A BRIT has revealed he thought his willy would “die” when he got an erection lasting two days and surgeons had to operate to save it.
Elliott Rossitter, 41, begged them to help after his own efforts failed during 26 hours of excruciating pain.
Doctors in France, where he was on holiday, said it was caused by a rare reaction to coming off painkillers and injected his penis with steroids.
But that failed and he was rushed to hospital, where surgeons warned without an op he would never be able to get an erection again.
A small hole was cut in the base of his willy to drain out the blood and restore it to its normal size after 36 hours.
It meant Elliott could not be intimate with his girlfriend for a month.
He said: “I’ve never experienced pain like it. It was absolute agony and I was terrified.
“I thought it would never go away. It was bigger than a usual erection and wouldn’t stop throbbing.
‘IT WASN’T SEXUAL’
“I couldn’t let any clothes touch it. That’s how painful it was.
“They basically said my penis would die if I didn’t have an operation.
“The blood had just collected in my penis and wasn’t draining away.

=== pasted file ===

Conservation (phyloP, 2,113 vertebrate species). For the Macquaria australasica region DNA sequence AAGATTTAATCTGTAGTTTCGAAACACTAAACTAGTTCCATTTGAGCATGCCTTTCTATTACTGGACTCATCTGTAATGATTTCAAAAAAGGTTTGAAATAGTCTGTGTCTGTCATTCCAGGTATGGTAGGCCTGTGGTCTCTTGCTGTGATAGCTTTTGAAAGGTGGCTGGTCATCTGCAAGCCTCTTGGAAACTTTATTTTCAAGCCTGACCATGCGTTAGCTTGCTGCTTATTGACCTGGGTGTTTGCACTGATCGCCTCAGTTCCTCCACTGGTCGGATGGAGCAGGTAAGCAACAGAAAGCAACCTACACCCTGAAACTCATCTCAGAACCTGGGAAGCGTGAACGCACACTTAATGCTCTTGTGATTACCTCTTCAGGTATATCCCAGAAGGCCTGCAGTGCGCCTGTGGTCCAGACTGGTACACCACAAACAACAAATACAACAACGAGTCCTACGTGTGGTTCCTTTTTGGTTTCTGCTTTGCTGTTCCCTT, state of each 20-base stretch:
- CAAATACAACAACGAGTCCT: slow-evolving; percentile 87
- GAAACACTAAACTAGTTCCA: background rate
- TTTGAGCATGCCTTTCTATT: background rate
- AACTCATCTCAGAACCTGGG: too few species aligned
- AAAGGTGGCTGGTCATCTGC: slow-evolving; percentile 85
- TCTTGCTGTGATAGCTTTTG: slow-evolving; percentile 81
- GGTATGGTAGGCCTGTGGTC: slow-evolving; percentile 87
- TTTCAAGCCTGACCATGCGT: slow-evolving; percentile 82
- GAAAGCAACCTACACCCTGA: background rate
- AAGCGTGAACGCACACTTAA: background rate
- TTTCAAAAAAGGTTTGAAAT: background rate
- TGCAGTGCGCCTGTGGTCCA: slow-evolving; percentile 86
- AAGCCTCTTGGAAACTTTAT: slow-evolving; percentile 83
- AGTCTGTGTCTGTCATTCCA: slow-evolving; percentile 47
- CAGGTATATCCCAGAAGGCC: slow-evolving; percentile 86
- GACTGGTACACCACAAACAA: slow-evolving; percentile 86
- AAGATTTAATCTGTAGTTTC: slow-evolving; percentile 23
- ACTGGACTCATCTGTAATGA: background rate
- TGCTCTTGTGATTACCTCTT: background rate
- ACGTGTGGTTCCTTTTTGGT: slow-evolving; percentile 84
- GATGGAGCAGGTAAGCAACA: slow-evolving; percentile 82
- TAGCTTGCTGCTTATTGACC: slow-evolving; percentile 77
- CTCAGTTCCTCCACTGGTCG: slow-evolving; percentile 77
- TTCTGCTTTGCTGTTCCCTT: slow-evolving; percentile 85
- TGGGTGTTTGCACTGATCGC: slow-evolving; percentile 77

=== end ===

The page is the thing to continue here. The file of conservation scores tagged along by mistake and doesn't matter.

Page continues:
“I would like to have children at some point and wondered if I’d get the chance to.”
The condition can be caused by withdrawal from medication and he had been on painkillers after tearing a leg ligament while skiing in 2012.
Occupational therapist Elliott, of Bristol, eventually quit the medication and jetted to Nice for a week with partner Sarah Willis, 32.
Describing the moment the erection hit, he said: “We were sat around and it just came on. I tried to get rid of it but couldn’t.
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“It wasn’t sexual and I wasn’t aroused.”
Docs warned blood in the penis deprived of oxygen can damage or destroy tissues and operated.
Despite him fearing he would not get aroused again, he said his manhood has worked fine since.
Painful condition arises from meds
ELLIOTT was told he was suffering a priapism — a prolonged erection not due to sexual stimulation.
It can happen during withdrawal from medication and he had been taking strong prescription painkillers after a skiing accident.
He had quit taking the pills when his painful side-effect sprang up on him.
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